monitoring the server load from web

From a Linux console, we can choose to show the server load using the ‘top” or “uptime” command. To get a simple reflection of the same information, we can also use the “/proc/loadavg”.

The first three columns of “/proc/loadavg” measure CPU and IO utilization of the last one, five, and 10 minute periods. The fourth column shows the number of currently running processes and the total number of processes. The last column displays the last process ID used.

Using a simple PHP script and Ajax, we can display the load status using “/proc/loadavg” on a timer using web interface without having to login to a console.

Here is the html page that we can use to show the status in every 5 seconds. It calls a PHP script which returns the content of /proc/loadavg. And by using Ajax, the page doesn’t need to be refreshed.

<html>
<body>

<script type=”text/javascript”>
<!– //
// initialize the ajax stuff
var x;
try {
// Try to create object for Firefox, Safari, IE7, etc.
x = new XMLHttpRequest();
} catch (e) {
try {
// Try to create object for later versions of IE.
x = new ActiveXObject(‘MSXML2.XMLHTTP’);
} catch (e) {
try {
// Try to create object for early versions of IE.
x = new ActiveXObject(‘Microsoft.XMLHTTP’);
} catch (e) {
// Could not create an XMLHttpRequest object.
alert(‘Not able to init ajax’);
}
}
}

setInterval(‘showLoad()’, 5000);

function showLoad() {
el = document.getElementById(‘LoadStatus’);
x.onreadystatechange = function() {
if (x.readyState == 4) {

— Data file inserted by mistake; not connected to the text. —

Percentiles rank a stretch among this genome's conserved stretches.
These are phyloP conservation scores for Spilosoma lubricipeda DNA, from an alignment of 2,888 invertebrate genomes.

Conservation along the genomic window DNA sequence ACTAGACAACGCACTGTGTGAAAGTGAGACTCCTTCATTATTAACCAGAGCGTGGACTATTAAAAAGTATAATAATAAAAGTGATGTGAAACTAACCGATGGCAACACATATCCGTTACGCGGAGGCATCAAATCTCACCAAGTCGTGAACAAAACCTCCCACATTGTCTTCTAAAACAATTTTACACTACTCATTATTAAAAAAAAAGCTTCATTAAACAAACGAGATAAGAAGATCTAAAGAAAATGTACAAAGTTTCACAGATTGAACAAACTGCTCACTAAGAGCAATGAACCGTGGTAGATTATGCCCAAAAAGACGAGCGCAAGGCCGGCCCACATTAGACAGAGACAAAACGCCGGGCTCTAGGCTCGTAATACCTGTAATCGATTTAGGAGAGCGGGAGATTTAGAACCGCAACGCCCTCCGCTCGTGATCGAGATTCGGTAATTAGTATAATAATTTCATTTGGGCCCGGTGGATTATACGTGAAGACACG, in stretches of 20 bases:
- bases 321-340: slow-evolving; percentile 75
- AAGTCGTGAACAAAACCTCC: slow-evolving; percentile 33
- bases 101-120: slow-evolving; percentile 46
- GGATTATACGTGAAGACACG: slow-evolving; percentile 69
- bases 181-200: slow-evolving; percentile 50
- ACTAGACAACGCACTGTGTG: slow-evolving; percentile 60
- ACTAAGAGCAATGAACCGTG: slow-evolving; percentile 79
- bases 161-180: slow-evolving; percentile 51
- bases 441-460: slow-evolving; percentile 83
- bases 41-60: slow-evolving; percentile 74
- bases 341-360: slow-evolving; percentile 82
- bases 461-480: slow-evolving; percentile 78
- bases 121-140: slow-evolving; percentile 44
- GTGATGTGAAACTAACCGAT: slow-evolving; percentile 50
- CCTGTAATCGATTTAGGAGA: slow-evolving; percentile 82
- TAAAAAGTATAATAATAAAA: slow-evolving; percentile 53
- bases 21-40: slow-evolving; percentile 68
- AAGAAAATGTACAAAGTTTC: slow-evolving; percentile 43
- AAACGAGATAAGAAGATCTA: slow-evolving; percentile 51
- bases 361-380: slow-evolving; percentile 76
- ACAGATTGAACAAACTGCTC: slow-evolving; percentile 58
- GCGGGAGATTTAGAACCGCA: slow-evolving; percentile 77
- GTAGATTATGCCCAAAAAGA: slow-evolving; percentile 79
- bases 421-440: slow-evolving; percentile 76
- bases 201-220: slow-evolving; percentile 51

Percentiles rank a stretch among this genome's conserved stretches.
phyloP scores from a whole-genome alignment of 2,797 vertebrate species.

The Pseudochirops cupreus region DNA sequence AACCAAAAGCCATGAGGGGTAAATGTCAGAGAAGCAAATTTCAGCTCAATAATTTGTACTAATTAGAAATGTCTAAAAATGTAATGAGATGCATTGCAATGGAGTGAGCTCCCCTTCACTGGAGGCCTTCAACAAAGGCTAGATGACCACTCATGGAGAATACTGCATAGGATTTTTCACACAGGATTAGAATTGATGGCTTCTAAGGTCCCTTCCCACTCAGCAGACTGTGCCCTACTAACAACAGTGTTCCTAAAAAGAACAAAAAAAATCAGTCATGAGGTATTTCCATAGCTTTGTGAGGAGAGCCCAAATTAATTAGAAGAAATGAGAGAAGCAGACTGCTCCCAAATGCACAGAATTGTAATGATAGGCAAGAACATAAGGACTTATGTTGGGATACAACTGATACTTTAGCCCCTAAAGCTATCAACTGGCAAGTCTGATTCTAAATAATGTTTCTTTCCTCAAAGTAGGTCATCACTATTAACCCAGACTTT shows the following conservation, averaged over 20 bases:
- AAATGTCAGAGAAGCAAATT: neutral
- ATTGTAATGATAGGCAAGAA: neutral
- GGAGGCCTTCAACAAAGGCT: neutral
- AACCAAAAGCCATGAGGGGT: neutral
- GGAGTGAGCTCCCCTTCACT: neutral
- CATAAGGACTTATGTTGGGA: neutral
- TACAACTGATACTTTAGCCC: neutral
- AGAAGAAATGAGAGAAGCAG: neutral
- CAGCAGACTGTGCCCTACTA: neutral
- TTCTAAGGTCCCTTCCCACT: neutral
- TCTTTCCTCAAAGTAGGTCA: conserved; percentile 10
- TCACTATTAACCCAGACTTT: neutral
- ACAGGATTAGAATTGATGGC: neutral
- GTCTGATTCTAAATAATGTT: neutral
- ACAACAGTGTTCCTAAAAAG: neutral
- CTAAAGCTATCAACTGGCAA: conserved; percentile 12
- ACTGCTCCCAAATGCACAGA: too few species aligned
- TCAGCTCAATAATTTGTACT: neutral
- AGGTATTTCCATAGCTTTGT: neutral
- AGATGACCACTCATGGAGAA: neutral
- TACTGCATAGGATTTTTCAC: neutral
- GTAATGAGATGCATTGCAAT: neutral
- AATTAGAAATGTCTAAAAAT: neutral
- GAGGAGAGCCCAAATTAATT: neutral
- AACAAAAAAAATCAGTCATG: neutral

if (x.status >= 200 && x.status <= 299) {
el.innerHTML = x.responseText;
}
}
}
x.open(“GET”, ‘/path/to/serverstatus.php?Load’, true);
x.send(null);
}
// –>
</script>
<div id=”LoadStatus” style=”width:400px; height:30px; background-color:#eee;”>
</div>

</body>
</html>

The simple PHP script that reads the loadavg file:

<?php
$info = date(“H:i:s”) . ‘ ‘;

if (isset($_GET['Load'])) {
$info .= file_get_contents(‘/proc/loadavg’);
echo $info;
}
?>

This solution is especially useful when telnet/ssh to a server is hard to do. For example, in a restricted network, or there is no computer around. You might ask without a computer, how to access web in the first place, well smart phone is the answer :). As you can see it has more potential to do a lot more stuff if utilizing other Linux commands.

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One Response to monitoring the server load from web

  1. Slawa says:

    There is an open-source script phploadavg (http://phploadavg.sourceforge.net/) which shows real-time graphs of the server load (and performance). Requires zero installation and configuration. It helped me a lot when my server was getting slow to understand why was it slow. It uses the same idea of reading /etc/loadavg, but allows better overview of the load over time.

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